Thursday, March 13, 2014

Pono: A democratic learning community. Manhattan, NY

Here's one from the nest egg... More about a handful of interesting public schools in Toronto & Ottawa are pending review!

The name “Pono” is a Hawaiian world, meaning “net” or “web” and connoting the connectedness and interrelatedness of all things. Pono’s mission, of nurturing “a journey to becoming balanced human beings,” strives first and foremost to bring awareness of this interconnectedness. It is to support children in seeing themselves as part of the big web, where any strand that they move pulls on other connected strands and effects ripple outwards. I volunteered twice weekly for the fall term.

On the last day of vacation before the fall term began, I spent the day cleaning and organizing the physical space with the other teachers. A community member came to collect a pile of wood salvaged from a down tree, promising to return with wooden benches and stools. One mother stopped by to replenish the stock of her handmade botanical lotions, with proceeds benefitting Pono.

Maysaa, the visionary founder of the school, sat down with us interns to review the policies and framework of the community, including her belief in no punishment, ever. Her wide-eyed 5-year-old daughter walked into the middle of our circle and asked, “What’s a punishment?”

Exactly. I love the idea that this child has lived through 5 years without learning what a punishment is. And it’s not that she has a small vocabulary or awareness of the world. Earlier in the day, she showed me the terrarium with the remains of a millipede and remarked, thoughtfully: “I’ve noticed that smaller animals have smaller lifespans.”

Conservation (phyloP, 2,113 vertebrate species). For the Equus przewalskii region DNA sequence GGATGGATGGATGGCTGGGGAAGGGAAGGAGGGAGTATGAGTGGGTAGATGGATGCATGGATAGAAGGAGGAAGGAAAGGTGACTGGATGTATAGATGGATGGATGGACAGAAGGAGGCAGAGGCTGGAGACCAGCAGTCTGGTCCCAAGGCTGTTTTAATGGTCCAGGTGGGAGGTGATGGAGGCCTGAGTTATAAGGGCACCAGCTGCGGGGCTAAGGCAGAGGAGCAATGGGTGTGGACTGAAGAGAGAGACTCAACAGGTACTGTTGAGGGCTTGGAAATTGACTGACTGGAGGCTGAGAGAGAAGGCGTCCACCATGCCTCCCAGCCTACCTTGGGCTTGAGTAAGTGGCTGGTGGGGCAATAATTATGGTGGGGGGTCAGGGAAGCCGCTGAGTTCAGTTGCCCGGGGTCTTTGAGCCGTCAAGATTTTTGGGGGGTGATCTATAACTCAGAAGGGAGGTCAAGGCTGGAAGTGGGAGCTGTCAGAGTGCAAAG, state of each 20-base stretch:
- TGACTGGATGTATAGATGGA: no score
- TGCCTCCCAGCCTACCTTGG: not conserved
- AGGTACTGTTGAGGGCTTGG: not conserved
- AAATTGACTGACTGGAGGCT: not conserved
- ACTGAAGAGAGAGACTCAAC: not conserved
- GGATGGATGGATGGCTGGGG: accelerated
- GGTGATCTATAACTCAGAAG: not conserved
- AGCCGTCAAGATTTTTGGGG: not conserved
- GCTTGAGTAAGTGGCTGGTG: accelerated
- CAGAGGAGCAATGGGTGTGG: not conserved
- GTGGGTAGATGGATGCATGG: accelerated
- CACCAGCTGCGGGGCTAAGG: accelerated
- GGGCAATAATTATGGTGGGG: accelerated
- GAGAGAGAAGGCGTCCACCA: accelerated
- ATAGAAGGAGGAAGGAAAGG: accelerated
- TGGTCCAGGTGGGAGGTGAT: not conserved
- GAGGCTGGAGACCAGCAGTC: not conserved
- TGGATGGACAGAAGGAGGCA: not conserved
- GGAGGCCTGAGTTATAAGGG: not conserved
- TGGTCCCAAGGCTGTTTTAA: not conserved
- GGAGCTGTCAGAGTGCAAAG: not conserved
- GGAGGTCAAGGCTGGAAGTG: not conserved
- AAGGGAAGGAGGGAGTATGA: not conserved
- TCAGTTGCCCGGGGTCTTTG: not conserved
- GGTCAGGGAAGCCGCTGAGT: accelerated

Literal empowerment—an understanding of one’s powerful effect on the world—is embedded in all aspects of the school. The staff models it constantly, and all adults engage in weekly reflections to self-monitor whether actions were in line with the principles. If anything comes up during the day that is out of line with the principles, such as an unkindness, everything stops and there is a council meeting, which doesn’t end until the community reaches consensus on a solution. According to Maysaa, most of the time the “offender” didn’t mean to hurt another child. Openly talking when there is a conflict allows the chance to clarify misperceptions and miscommunications.

Maysaa and I were able to talk extensively about the foundational thoughts behind the creation of Pono, many of which resonate with me deeply. I am so grateful for my time immersing myself in this learning community! Thank you, Pono!

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